Article by Pam Black owner of Pam Black Weddings
Brides with long hair have often remarked to me that they are not sure whether they should wear their hair swept up on their wedding day or leave it free-flowing.
I read recently that one bride had solved this dilemma by opting for an elegant coiffure for the ceremony, after which her hairdresser did a quick restyle so that she could literally ‘let her hair down’ for the reception.
One of my favourite wedding quotes maintains that the length of a couple’s engagement is often dictated by the amount of time it takes for the bride to grow her hair long enough to wear in an up-style.
On many occasions I have noticed with amusement that the newly-married bride, having grown her hair long for the wedding, reverts to a short style straight after the honeymoon.
More than a ‘few’ trial runs
If you’re not accustomed to wearing your hair swept up, it’s best to have more than a few trial runs, so that you are at ease with this style before the wedding day.
Should you be intending to wear a tiara or a veil, it’s also a good idea to show these to your hairdresser and have a practice run before the wedding, to give you an idea of the overall look.
This is especially important if the hairdresser is not going to be present when you dress, as your headpiece is usually the last item you put on.
It’s not unheard of for the mother of the bride, or the chief bridesmaid, to panic when faced with the unenviable task of attaching a veil or a tiara to a swept-up, highly coiffed style. If the hairdresser won’t be present at this stage, make sure that you keep a supply of hairpins handy, and that everyone involved knows exactly what to do.
The magical tiara
Tiaras have certainly come of age, and there are some really attractive ones available now. If you are planning to wear a tiara, make sure it is comfortable and that it fits snugly.
Celebration House takes part in The National Wedding Show held in London each year, and I am always amazed at the large number of tiara exhibits at the show.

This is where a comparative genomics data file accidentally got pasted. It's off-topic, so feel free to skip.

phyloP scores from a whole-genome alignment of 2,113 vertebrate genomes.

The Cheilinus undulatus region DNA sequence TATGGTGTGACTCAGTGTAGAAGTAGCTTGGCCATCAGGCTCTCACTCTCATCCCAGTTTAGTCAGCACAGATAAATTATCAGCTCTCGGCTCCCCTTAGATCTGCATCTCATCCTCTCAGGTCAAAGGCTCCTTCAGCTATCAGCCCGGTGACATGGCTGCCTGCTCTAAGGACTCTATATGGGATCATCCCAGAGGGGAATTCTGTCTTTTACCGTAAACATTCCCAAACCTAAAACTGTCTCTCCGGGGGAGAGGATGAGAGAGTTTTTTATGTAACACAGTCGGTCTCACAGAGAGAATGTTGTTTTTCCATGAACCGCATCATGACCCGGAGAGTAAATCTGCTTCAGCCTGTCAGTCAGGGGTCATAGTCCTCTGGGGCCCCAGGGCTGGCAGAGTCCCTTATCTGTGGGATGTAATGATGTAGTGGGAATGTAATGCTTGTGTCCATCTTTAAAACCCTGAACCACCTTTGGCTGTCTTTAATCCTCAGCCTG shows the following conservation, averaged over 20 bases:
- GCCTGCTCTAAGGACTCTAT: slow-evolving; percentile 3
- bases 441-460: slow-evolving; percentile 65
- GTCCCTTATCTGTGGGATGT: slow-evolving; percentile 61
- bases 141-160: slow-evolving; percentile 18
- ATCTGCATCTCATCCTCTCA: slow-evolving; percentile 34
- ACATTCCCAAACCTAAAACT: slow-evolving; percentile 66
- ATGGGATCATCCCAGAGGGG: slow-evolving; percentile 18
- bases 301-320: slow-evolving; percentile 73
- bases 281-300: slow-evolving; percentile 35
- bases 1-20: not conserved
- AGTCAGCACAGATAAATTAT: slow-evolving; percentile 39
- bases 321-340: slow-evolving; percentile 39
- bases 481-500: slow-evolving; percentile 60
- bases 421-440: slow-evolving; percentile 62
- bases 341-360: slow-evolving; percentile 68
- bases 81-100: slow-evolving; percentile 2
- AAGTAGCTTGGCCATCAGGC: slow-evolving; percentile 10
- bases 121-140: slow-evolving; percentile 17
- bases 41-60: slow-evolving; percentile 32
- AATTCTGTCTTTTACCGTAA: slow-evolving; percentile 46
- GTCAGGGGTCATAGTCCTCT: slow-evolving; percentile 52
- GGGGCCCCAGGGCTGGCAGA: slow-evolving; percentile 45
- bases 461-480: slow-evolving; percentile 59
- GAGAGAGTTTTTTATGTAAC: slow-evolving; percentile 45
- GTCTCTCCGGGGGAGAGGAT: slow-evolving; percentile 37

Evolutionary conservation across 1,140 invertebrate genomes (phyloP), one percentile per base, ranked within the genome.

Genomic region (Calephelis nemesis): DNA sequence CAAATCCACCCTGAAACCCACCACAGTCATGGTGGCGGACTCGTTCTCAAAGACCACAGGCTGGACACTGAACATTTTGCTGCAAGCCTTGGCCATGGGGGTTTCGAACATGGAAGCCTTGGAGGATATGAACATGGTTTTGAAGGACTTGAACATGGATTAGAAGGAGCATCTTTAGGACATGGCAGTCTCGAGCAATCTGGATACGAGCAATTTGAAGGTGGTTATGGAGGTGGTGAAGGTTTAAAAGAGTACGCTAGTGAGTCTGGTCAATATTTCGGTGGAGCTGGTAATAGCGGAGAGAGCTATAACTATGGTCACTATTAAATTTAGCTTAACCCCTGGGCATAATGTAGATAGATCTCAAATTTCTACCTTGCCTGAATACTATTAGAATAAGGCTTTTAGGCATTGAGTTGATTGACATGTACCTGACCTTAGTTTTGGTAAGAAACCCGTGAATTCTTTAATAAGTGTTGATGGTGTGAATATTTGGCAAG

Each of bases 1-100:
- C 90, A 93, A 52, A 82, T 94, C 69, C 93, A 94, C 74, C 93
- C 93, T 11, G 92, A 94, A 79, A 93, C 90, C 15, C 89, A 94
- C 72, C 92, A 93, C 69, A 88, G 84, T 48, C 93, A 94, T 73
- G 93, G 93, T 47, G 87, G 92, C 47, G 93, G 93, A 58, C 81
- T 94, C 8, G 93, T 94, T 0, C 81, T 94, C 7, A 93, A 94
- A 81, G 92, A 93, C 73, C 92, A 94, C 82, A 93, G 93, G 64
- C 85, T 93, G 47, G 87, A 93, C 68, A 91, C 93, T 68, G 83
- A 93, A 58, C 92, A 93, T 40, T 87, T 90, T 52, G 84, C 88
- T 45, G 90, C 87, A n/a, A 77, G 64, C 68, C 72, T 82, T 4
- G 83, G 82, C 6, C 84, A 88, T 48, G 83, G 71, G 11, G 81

Perhaps this is due to the fact that Britain is, after all, the home of royalty, and every little girl dreams of being a princess.
Another point to bear in mind when choosing a headpiece is the height of the groom.
If he is the same height as you, it’s best not to wear a headpiece at all, as you will tower over him. Rather choose something flatter, or settle for a few flowers instead.
If you choose to wear fresh flowers in your hair, it’s best, before going this route, to discuss with your hairdresser what he or she thinks would work for your particular type of hair, and your chosen style.
For instance, you might discover that what works well for thick hair should be avoided if your hair tends to be fine. Fresh flowers are usually attached with a comb or hairpins, and should be put on just before you leave for the ceremony. If you are marrying during the hot summer months and are concerned about them wilting, it might be a good idea to use silk flowers instead.
Should you be planning to have a veil, practise wearing it around the house ahead of the wedding day to get used to the feel of it, especially if it’s long.
An excellent piece of advice I was once given with regard to veils, is, you should always ensure that the shorter piece of the veil is uppermost when fixing it to your hair. It may seem like common sense, but brides who are planning to cover their faces for the ceremony have been known to panic on arrival at the venue, when they discover that the veil is firmly fixed onto their heads with the longer piece on top!